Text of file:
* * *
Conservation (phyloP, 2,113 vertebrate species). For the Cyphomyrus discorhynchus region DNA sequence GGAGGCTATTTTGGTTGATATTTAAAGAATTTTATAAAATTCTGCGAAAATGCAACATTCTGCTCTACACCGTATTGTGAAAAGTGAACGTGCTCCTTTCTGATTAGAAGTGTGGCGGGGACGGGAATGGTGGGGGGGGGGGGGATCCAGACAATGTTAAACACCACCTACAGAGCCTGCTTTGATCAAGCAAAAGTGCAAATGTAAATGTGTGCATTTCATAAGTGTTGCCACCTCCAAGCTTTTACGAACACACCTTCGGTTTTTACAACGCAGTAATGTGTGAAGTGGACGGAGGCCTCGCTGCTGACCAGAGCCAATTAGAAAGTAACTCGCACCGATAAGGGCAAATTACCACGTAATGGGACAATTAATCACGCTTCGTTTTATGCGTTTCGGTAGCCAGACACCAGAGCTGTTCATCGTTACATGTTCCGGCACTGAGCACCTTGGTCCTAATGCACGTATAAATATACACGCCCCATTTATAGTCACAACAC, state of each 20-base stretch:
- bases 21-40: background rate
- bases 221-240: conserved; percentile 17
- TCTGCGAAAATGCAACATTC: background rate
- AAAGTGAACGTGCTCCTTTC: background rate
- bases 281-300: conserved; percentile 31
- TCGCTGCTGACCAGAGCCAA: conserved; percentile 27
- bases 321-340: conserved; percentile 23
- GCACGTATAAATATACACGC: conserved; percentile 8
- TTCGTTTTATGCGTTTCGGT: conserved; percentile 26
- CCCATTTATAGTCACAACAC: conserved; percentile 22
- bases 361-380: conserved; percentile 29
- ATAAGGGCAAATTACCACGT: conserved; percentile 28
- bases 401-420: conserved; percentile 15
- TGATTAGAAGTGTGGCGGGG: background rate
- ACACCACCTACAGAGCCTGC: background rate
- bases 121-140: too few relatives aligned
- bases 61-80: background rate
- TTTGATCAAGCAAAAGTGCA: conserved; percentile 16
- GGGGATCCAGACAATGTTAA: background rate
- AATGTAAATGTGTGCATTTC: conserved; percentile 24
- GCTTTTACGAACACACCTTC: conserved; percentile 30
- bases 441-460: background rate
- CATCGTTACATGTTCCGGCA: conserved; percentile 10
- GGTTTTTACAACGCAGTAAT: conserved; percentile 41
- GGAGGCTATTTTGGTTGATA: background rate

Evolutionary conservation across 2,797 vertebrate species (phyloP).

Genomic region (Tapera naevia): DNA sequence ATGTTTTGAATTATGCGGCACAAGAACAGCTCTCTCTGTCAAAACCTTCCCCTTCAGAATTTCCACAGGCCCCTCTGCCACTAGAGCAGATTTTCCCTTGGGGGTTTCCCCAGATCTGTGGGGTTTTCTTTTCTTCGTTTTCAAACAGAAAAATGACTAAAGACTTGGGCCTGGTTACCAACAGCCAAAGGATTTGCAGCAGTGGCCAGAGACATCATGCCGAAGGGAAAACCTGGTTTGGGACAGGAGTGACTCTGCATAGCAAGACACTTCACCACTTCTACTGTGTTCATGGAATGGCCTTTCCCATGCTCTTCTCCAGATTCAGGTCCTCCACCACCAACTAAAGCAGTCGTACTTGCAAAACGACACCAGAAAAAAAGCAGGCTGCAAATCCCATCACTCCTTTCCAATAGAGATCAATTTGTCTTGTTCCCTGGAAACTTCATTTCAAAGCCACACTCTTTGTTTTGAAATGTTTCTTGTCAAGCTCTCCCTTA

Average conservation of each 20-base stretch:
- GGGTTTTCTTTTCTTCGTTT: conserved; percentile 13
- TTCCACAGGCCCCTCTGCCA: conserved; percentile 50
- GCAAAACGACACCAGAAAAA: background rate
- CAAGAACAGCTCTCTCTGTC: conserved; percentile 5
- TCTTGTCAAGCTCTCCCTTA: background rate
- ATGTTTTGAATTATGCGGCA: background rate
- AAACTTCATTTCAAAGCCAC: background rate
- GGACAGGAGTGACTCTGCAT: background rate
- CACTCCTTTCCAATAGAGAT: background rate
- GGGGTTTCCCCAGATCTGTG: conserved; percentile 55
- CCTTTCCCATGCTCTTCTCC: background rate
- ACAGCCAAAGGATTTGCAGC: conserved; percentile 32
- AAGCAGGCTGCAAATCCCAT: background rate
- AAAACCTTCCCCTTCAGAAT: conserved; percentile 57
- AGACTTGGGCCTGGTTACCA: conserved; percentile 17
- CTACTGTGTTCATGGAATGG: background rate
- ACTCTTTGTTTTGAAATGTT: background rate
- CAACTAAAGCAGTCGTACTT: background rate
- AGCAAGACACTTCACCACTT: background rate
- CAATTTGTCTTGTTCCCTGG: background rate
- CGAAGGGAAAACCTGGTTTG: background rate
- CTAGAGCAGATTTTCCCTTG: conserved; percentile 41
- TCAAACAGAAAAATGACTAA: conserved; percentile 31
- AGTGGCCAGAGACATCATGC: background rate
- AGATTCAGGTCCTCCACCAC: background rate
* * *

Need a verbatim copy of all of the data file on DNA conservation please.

Conservation (phyloP, 2,113 vertebrate species). For the Cyphomyrus discorhynchus region DNA sequence GGAGGCTATTTTGGTTGATATTTAAAGAATTTTATAAAATTCTGCGAAAATGCAACATTCTGCTCTACACCGTATTGTGAAAAGTGAACGTGCTCCTTTCTGATTAGAAGTGTGGCGGGGACGGGAATGGTGGGGGGGGGGGGGATCCAGACAATGTTAAACACCACCTACAGAGCCTGCTTTGATCAAGCAAAAGTGCAAATGTAAATGTGTGCATTTCATAAGTGTTGCCACCTCCAAGCTTTTACGAACACACCTTCGGTTTTTACAACGCAGTAATGTGTGAAGTGGACGGAGGCCTCGCTGCTGACCAGAGCCAATTAGAAAGTAACTCGCACCGATAAGGGCAAATTACCACGTAATGGGACAATTAATCACGCTTCGTTTTATGCGTTTCGGTAGCCAGACACCAGAGCTGTTCATCGTTACATGTTCCGGCACTGAGCACCTTGGTCCTAATGCACGTATAAATATACACGCCCCATTTATAGTCACAACAC, state of each 20-base stretch:
- bases 21-40: background rate
- bases 221-240: conserved; percentile 17
- TCTGCGAAAATGCAACATTC: background rate
- AAAGTGAACGTGCTCCTTTC: background rate
- bases 281-300: conserved; percentile 31
- TCGCTGCTGACCAGAGCCAA: conserved; percentile 27
- bases 321-340: conserved; percentile 23
- GCACGTATAAATATACACGC: conserved; percentile 8
- TTCGTTTTATGCGTTTCGGT: conserved; percentile 26
- CCCATTTATAGTCACAACAC: conserved; percentile 22
- bases 361-380: conserved; percentile 29
- ATAAGGGCAAATTACCACGT: conserved; percentile 28
- bases 401-420: conserved; percentile 15
- TGATTAGAAGTGTGGCGGGG: background rate
- ACACCACCTACAGAGCCTGC: background rate
- bases 121-140: too few relatives aligned
- bases 61-80: background rate
- TTTGATCAAGCAAAAGTGCA: conserved; percentile 16
- GGGGATCCAGACAATGTTAA: background rate
- AATGTAAATGTGTGCATTTC: conserved; percentile 24
- GCTTTTACGAACACACCTTC: conserved; percentile 30
- bases 441-460: background rate
- CATCGTTACATGTTCCGGCA: conserved; percentile 10
- GGTTTTTACAACGCAGTAAT: conserved; percentile 41
- GGAGGCTATTTTGGTTGATA: background rate

Evolutionary conservation across 2,797 vertebrate species (phyloP).

Genomic region (Tapera naevia): DNA sequence ATGTTTTGAATTATGCGGCACAAGAACAGCTCTCTCTGTCAAAACCTTCCCCTTCAGAATTTCCACAGGCCCCTCTGCCACTAGAGCAGATTTTCCCTTGGGGGTTTCCCCAGATCTGTGGGGTTTTCTTTTCTTCGTTTTCAAACAGAAAAATGACTAAAGACTTGGGCCTGGTTACCAACAGCCAAAGGATTTGCAGCAGTGGCCAGAGACATCATGCCGAAGGGAAAACCTGGTTTGGGACAGGAGTGACTCTGCATAGCAAGACACTTCACCACTTCTACTGTGTTCATGGAATGGCCTTTCCCATGCTCTTCTCCAGATTCAGGTCCTCCACCACCAACTAAAGCAGTCGTACTTGCAAAACGACACCAGAAAAAAAGCAGGCTGCAAATCCCATCACTCCTTTCCAATAGAGATCAATTTGTCTTGTTCCCTGGAAACTTCATTTCAAAGCCACACTCTTTGTTTTGAAATGTTTCTTGTCAAGCTCTCCCTTA

Average conservation of each 20-base stretch:
- GGGTTTTCTTTTCTTCGTTT: conserved; percentile 13
- TTCCACAGGCCCCTCTGCCA: conserved; percentile 50
- GCAAAACGACACCAGAAAAA: background rate
- CAAGAACAGCTCTCTCTGTC: conserved; percentile 5
- TCTTGTCAAGCTCTCCCTTA: background rate
- ATGTTTTGAATTATGCGGCA: background rate
- AAACTTCATTTCAAAGCCAC: background rate
- GGACAGGAGTGACTCTGCAT: background rate
- CACTCCTTTCCAATAGAGAT: background rate
- GGGGTTTCCCCAGATCTGTG: conserved; percentile 55
- CCTTTCCCATGCTCTTCTCC: background rate
- ACAGCCAAAGGATTTGCAGC: conserved; percentile 32
- AAGCAGGCTGCAAATCCCAT: background rate
- AAAACCTTCCCCTTCAGAAT: conserved; percentile 57
- AGACTTGGGCCTGGTTACCA: conserved; percentile 17
- CTACTGTGTTCATGGAATGG: background rate
- ACTCTTTGTTTTGAAATGTT: background rate
- CAACTAAAGCAGTCGTACTT: background rate
- AGCAAGACACTTCACCACTT: background rate
- CAATTTGTCTTGTTCCCTGG: background rate
- CGAAGGGAAAACCTGGTTTG: background rate
- CTAGAGCAGATTTTCCCTTG: conserved; percentile 41
- TCAAACAGAAAAATGACTAA: conserved; percentile 31
- AGTGGCCAGAGACATCATGC: background rate
- AGATTCAGGTCCTCCACCAC: background rate